Rel 90-14 Introduction to Black Religions and Hip-Hop (AAS 90-14)

Longtime rapper KRS ONE, aka, “The Teacha” once stated that,“Rap is something you do and Hip-Hop is something you live.” Traditionally seen as a response to racism, poverty, and urban social decay, hip hop culture is now considered a global, local, and trans-cultural phenomenon. Similarly, religions of the “oppressed” – that is, those that arise from within and among communities seen as “marginal” – are often viewed as responses to similar social problems. But is that the end of the story? Who has ownership over cultural products like hip hop or religion? Who decides hip hop’s ‘fate,’ and does it even have one?  Taking a sociological lens of analysis, this course introduces students to the critical study of religion through close study of various expressions of black religion and hip hop, interrogations of the traditional theories of each, and an ongoing focus on social structures, the weight of history, and the changing face of religion in culture. We will consider themes of resistance, constraint, power, the body, deviance, morality, and pressing social concerns related to race, class, gender, and sexuality from a range of sources in and among a wide variety of hip hop cultural practices.  (HU)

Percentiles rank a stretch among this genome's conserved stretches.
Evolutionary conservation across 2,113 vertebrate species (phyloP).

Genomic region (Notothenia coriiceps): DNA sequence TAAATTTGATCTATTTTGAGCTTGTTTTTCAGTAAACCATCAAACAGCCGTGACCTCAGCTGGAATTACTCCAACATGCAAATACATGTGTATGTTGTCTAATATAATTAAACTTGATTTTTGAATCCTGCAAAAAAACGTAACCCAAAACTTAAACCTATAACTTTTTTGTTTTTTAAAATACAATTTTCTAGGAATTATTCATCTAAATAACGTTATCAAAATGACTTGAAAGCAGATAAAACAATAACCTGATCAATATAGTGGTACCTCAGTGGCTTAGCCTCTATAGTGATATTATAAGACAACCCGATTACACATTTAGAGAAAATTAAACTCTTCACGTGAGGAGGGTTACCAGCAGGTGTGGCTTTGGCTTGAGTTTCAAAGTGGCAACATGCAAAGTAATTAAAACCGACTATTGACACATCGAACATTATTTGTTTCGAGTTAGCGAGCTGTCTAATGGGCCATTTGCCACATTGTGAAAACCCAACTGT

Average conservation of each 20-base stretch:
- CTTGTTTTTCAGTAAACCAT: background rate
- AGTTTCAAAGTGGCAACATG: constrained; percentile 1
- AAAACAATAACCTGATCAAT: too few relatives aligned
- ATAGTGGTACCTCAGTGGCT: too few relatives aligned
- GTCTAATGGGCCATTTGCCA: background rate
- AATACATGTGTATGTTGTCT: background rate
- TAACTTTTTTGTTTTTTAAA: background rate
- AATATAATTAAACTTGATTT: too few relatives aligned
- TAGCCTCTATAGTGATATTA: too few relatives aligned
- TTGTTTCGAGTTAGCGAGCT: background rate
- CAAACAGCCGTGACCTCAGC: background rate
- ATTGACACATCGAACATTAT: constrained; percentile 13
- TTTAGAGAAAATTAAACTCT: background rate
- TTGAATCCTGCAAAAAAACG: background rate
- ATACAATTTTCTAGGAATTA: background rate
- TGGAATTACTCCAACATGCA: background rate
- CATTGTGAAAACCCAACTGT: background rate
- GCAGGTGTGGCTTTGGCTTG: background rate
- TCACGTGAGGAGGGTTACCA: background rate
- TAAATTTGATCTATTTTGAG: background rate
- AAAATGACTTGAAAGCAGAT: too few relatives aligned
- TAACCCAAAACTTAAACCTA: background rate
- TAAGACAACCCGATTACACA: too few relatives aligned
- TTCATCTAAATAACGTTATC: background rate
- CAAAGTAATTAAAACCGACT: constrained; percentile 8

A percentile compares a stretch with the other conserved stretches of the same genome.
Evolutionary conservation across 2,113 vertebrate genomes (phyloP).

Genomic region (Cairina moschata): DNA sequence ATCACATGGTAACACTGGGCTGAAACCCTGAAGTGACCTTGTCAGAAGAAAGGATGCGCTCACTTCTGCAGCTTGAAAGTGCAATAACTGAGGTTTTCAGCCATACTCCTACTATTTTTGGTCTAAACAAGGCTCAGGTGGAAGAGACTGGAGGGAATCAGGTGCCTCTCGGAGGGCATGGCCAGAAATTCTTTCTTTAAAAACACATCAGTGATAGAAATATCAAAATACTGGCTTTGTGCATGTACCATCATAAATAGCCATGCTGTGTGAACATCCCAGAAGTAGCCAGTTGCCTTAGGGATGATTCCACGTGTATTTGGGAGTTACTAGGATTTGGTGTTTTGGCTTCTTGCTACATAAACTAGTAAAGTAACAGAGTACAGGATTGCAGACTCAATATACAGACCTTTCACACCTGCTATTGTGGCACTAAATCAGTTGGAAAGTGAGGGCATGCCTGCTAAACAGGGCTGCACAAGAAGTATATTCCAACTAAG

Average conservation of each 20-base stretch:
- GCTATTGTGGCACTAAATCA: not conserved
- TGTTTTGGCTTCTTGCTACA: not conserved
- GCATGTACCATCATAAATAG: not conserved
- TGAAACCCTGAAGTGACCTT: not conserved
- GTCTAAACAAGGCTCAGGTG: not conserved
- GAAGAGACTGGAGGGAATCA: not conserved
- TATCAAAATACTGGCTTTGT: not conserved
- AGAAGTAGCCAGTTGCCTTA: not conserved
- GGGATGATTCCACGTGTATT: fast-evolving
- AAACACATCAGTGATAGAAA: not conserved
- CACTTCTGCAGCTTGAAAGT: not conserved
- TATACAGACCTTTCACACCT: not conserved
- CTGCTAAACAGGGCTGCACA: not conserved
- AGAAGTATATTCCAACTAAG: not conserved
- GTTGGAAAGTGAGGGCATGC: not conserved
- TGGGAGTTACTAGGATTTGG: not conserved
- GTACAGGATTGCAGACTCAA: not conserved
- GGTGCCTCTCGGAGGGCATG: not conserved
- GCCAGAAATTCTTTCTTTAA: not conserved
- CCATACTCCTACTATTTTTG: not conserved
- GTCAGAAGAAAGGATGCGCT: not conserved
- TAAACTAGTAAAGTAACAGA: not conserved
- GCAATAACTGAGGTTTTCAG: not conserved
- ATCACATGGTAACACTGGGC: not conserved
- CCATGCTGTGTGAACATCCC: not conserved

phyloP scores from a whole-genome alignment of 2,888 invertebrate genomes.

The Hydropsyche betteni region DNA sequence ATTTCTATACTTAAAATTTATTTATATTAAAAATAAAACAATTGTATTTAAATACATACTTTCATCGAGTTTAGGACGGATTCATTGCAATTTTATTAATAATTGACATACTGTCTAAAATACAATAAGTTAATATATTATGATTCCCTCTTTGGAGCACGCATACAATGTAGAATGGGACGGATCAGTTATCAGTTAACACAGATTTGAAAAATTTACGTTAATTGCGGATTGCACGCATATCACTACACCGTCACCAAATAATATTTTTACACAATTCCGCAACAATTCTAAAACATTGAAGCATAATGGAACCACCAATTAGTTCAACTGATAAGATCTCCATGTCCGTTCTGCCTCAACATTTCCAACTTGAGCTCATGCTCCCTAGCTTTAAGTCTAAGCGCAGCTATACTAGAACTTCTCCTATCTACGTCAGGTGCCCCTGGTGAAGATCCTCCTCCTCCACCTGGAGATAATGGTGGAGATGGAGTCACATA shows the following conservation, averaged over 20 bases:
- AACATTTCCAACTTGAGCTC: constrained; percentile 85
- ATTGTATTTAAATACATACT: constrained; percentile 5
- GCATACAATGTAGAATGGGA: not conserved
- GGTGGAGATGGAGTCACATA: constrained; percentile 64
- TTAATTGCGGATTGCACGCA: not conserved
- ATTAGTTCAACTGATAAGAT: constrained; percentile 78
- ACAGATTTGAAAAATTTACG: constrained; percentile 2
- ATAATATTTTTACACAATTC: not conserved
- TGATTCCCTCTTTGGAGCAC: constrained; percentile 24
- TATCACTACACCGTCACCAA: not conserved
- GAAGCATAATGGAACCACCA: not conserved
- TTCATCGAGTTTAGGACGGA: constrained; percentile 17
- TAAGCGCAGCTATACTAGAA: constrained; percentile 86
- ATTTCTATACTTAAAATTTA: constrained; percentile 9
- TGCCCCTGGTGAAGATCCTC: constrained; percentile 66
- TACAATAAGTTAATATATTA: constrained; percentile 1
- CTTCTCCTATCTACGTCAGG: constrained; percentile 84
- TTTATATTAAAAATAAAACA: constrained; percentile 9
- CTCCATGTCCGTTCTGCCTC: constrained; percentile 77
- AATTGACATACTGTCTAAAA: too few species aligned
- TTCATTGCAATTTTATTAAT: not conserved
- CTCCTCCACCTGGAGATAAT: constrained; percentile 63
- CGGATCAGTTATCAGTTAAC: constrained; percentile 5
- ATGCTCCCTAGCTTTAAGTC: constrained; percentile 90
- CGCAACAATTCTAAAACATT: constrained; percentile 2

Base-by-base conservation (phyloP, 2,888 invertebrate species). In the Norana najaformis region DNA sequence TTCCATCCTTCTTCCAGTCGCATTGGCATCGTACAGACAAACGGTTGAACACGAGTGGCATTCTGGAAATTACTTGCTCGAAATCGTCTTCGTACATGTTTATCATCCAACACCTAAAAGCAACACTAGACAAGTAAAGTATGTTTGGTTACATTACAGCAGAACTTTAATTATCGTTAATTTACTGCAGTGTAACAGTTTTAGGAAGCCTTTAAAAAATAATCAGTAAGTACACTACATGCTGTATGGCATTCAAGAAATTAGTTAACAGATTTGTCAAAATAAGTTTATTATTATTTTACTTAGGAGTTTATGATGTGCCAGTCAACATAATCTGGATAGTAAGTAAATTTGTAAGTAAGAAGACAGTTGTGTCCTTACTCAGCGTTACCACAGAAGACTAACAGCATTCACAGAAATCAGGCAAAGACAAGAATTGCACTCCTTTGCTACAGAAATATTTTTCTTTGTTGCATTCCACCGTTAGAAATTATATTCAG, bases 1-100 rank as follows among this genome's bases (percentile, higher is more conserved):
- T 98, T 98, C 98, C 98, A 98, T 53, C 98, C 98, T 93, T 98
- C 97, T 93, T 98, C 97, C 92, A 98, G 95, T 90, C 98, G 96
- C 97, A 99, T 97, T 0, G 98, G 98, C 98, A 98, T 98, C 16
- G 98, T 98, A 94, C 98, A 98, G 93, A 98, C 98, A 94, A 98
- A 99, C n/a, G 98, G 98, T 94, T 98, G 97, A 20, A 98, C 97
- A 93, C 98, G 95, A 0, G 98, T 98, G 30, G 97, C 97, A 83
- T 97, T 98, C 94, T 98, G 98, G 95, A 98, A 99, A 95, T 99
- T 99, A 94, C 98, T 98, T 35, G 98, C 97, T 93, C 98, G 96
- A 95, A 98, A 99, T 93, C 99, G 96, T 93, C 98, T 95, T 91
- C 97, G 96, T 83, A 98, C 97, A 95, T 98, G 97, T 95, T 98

Instructor: 
Monica Miller
Availability: 
Current